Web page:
Today’s Challenge:  From History to Story

Who are some great historic figures you would like to know more about?  What are some specific stories that include one or more of these individuals?  Brainstorm a list of historic figures who are of interest to you.  Do a bit of research to discover an anecdote about one of them. Before you begin writing, however, note the difference between the words “historical” and “historic.”  “Historical” refers to anything or anyone from the past; “historic,” in contrast, refers to something or someone important from the past. Therefore, when you do your research on a “historic anecdote” focus on important or famous people from the past.  Tell the story of a single specific incident using your own words. (Common Core Writing 3 – Narrative)

Quotation of the Day:  Alexander died, Alexander was buried, Alexander returneth to dust, the dust is earth, of earth we make loam—and why of that loam, whereto he was converted, might they not stop a beer barrel?  -Hamlet in William Shakespeare’s Hamlet, the Tragedy of the Prince of Denmark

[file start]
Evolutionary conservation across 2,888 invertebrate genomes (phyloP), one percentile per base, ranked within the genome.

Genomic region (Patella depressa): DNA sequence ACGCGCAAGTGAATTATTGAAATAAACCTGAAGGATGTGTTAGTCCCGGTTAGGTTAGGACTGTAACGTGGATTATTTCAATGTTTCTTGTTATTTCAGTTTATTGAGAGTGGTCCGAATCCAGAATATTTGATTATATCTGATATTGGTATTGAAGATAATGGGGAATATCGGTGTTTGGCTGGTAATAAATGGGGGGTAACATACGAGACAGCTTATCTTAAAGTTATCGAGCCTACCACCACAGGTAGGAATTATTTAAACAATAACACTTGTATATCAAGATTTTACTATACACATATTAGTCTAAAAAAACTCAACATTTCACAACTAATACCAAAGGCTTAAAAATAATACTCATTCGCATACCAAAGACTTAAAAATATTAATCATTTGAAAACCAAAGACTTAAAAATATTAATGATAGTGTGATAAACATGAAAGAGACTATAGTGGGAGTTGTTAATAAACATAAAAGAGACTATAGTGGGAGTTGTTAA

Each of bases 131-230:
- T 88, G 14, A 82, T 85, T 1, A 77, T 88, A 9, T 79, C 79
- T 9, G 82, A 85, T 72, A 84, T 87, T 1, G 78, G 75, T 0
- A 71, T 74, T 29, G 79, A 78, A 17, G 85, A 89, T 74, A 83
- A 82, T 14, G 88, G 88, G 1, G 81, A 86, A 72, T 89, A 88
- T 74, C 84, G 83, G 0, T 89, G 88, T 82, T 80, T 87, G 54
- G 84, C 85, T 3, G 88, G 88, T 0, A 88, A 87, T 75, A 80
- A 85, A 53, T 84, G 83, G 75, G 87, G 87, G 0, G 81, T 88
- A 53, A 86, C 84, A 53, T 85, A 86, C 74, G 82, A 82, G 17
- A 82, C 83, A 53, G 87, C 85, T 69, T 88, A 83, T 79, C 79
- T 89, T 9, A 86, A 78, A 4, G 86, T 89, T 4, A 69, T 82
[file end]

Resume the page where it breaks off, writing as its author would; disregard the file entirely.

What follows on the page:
1-Highet, Gilbert.  “Diogenes And Alexander”

2-Dudley, R. A History of Cynicism.  Cambridge University Press, 1937.

 

June 5:  Bedtime Story Day

Today is the birthday of Rick Riordan, the bestselling author of the Percy Jackson and the Olympians series.  An award-winning author of mysteries for adults, Riordan’s great success as a children’s author began at the bedside of his son.  When his son requested a bedtime story from Greek Mythology, Riordan, a former middle school teacher, was more than willing to share some stories about gods and heroes.  Riordan’s major breakthrough happened when he ran out of material. His son asked him to make up some new stories with the same characters.

The Lightning Thief cover.jpgIn addition to the familiar characters from Greek mythology, there is one conspicuously new character:  Percy Jackson, a 12-year old demigod with dyslexia and ADHD.

A 2007 study entitled “Reading Across the Nation” found that under half of parents surveyed in the U.S. read every day to their children.  The study tracked results by state. The highest scoring state was Vermont, where 67% of respondents claimed to read to children daily; the lowest scoring state was Mississippi with 38%.